Cast Oneself Into the Future

In C.K. Williams’ gorgeous poem, “Time: 1976,” he speaks of the ways in which our present selves make future memories of the past. Read that again. “Time for my break,” he writes, “I’m walking from my study down the long hallway towards the living room…and with no warning I’m taken with a feeling that against all logic I recognize to be regret, as violent and rending a regret as anything I’ve ever felt, and I understand immediately, that all of this familiar beating and blurring, the quickening breath, the gathering despair, almost painful all, has to do with the moment I’m in, and my mind, racing to keep order, thrusts this way and that and finally casts itself, my breath along with it, into the future.”

Since childhood, I have always experienced July 4th as the beginning of the end of summer. Already the anticipation — time’s unbridled freedom; the season’s fertile heat; the long days and mysterious nights — gives way to an introspection that has me looking ahead in preparation for what’s next. And right now, without baseball, it’s even more intense.

Our tradition knows this feeling, too. With the anticipatory “three weeks” of reflection leading to Tisha B’Av and our commemoration of Jerusalem’s ancient destruction, our calendar structures our time in such a way that in the midst of growth, there is a knowledge of tearing down; as we bask in sunshine, there are darkening clouds; after a quickening summer storm, the ground is strewn with fallen twigs and leaves; proving that even in the present, we are always transitioning. And with the pandemic, it’s even more intense.

In this week’s Torah portion, Devarim, we begin to read the book of Deuteronomy, the last book of the Torah, in anticipation of the cycle of readings winding down, in the last two months of the Jewish year, reading a volume that the sages and scholars of Jewish civilization agree is fundamentally a recounting of the entire Jewish narrative in the prior four books. The rabbis frame the book as Moses’ ethical will, one long final oration before he passes on, leaving with the people his accumulated wisdom from a lifetime of serving his God and his people. Read that way, Moses uses the closing months of summer to look back, to take stock, to begin, in the present, with one foot planted firmly in the past and the other in the future.

The awe-inspiring maneuverability of the human mind is a thing to behold. As Jews, I dare say, it’s our own “face that launched a thousand ships.” The making of memory is our Homeric epic journey. Introspection and reflection and taking responsibility for our deeds is the wind in our sails. The twin goals of renewal and the walk down a corrected path, point us toward a future that always, year after year, carries the potential for redemption.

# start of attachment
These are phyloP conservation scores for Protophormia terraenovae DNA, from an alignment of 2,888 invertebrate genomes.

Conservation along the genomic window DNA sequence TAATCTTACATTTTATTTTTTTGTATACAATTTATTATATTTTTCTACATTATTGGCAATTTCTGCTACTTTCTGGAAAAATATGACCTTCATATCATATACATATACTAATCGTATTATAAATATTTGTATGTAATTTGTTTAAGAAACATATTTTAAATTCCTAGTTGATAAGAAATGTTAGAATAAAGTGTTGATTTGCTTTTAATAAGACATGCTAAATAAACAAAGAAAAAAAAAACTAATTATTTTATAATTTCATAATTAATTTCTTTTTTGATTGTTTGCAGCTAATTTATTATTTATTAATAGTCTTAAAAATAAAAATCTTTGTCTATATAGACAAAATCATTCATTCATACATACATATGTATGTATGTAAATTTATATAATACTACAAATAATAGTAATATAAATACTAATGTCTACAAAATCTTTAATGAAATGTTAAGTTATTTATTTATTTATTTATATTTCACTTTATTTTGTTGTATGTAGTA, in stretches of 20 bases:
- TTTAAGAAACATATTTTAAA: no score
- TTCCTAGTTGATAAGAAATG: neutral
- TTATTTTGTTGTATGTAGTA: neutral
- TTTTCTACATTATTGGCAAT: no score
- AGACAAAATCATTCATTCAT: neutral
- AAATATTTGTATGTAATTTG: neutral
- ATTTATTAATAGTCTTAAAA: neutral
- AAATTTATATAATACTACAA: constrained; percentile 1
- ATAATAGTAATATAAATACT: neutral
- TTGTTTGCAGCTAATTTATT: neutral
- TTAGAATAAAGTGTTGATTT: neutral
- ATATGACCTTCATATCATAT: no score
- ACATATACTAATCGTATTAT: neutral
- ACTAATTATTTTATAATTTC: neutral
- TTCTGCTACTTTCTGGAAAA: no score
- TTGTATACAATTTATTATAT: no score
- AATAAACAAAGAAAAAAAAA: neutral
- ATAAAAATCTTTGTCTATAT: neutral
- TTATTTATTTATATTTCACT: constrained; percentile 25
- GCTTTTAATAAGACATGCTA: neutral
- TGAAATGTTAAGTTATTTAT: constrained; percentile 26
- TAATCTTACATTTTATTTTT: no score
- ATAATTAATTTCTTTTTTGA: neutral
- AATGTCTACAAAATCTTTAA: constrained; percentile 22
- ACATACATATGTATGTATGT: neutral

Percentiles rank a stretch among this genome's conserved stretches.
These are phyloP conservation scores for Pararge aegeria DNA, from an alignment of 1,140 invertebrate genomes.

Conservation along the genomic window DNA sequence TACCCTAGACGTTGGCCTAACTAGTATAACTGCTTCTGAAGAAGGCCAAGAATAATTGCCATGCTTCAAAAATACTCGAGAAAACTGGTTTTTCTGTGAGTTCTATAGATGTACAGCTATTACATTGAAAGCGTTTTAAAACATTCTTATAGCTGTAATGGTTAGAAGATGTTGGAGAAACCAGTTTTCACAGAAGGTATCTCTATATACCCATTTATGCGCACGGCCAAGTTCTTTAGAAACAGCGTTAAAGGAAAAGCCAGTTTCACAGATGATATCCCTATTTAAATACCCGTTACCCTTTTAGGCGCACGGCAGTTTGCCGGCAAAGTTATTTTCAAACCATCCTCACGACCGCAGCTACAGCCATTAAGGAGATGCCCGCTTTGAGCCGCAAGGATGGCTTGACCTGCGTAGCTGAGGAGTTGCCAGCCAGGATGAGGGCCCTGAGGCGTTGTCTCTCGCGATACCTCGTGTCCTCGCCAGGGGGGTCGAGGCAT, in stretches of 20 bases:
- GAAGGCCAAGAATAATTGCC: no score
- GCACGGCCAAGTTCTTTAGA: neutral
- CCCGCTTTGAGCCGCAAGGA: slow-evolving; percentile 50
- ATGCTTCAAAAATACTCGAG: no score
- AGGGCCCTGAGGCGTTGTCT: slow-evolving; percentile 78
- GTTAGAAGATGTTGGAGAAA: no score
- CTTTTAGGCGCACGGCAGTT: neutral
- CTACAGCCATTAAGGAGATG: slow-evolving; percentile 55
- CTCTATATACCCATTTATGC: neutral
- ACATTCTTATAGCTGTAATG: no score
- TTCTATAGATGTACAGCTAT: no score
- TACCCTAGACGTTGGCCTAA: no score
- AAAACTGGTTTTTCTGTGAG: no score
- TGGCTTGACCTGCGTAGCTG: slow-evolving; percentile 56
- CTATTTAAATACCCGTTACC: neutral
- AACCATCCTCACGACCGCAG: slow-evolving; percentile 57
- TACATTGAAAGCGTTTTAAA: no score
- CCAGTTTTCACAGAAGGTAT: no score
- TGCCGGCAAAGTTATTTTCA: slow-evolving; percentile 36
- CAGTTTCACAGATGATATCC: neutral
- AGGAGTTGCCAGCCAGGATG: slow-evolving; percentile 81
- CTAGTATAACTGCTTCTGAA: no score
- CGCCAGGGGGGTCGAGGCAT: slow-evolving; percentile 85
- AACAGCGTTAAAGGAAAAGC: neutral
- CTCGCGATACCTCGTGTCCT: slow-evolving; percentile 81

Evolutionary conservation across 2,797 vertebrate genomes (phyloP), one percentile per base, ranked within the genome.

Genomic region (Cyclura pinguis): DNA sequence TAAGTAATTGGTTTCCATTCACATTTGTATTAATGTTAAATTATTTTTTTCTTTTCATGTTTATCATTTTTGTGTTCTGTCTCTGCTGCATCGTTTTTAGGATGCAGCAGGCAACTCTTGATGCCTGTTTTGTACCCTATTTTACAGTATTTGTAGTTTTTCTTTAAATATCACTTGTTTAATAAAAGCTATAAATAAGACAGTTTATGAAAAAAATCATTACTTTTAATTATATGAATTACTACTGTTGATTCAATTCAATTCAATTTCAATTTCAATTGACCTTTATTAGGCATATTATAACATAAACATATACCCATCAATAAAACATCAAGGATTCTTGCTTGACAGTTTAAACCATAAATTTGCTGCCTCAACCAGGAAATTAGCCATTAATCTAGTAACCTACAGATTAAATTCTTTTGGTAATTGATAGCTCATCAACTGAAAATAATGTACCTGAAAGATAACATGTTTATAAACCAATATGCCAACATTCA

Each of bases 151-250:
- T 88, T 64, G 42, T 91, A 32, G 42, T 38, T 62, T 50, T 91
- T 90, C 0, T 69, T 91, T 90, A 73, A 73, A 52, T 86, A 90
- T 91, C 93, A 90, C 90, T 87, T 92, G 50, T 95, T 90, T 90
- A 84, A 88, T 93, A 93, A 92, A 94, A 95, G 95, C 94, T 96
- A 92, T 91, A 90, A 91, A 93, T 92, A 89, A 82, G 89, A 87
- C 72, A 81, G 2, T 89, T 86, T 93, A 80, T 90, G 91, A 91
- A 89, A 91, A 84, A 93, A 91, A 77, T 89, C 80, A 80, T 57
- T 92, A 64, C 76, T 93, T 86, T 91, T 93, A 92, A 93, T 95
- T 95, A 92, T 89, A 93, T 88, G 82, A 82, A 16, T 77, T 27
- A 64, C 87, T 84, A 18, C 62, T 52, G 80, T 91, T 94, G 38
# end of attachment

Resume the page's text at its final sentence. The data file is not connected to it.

This year, in a moment like no other, we have so much reflecting to do. And our hearts ache for connection, for community, for the rays of hope we see in the faces of those we encounter during the High Holy Days. Alas, a global pandemic has restricted our physical nearness but we Jews are a stubborn lot!

At JCP, we are readying our Early Childhood Center and Hebrew School Project for a meticulously planned re-opening. Rabbi Deena and I are laying the foundations for being together ourselves and virtually broadcasting to our community a Rosh Hashanah and Yom Kippur experience, that will aspire to engage, inspire and comfort each of you with the music and wisdom of our tradition, so that individually and collectively we may return. Return to a greater sense of self and return to deeper and more meaningful connection to one another, to our neighbors, to our fellow citizens, who are all feeling the pain and dislocation of the present while hungering for healing, for kindness, for justice and peace.

Rabbi Deena, Rachel Mintz, Erin Beser and I have each experienced this yearning and hunger for connectedness all summer long. We have seen children’s eyes light up with learning; knocked our heads and souls up against confounding and inspiring texts in our adult learning; and felt, almost improbably, the warmth of one another’s humanity, virtually, at baby namings and brises, at weddings and funerals.

We can record with Zoom and relive these occasions and while our current culture plays and replays, posts and reposts, one cannot imagine the absolute horror and embarrassment of such mass sharing and viewing of our own lives, in the beginning of this season of introspection. The Jewish tradition grabs us by the hand and moves us inward, toward our own souls, our own conscience, our God. In this way, the face that launched a thousand ships becomes the thousand souls cast toward the One, the Source of Life, of Kindness and Peace.

In the enclosed video, Rabbi Deena and I invite you to begin to prepare and to join us in September as we greet the Jewish New Year. “Already?!  It’s not even August!” We know, we know. But as they say, there is no time like the present to look back on the past and step into the future, together.  

In another poem, C.K. Williams writes of sitting in a garden when, “on my hand beside me on the bench, something, I thought somebody else’s hand, alighted: I flinched it off, and saw — sorrow! — a warbler, grey, black, yellow, in flight already away. It stopped near me in a shrub, though, and waited, as though unstartled, as though unafraid, as though to tell me my reflex of fear was no failure, that if I believed I had lost something, I was wrong, because nothing can be lost, of the self, of a lifetime of bringing forth selves. Then it was gone, its branch springing back empty: still oak, though, still rose, still world.”

Wishing you continued good health, good thinking, and good doing.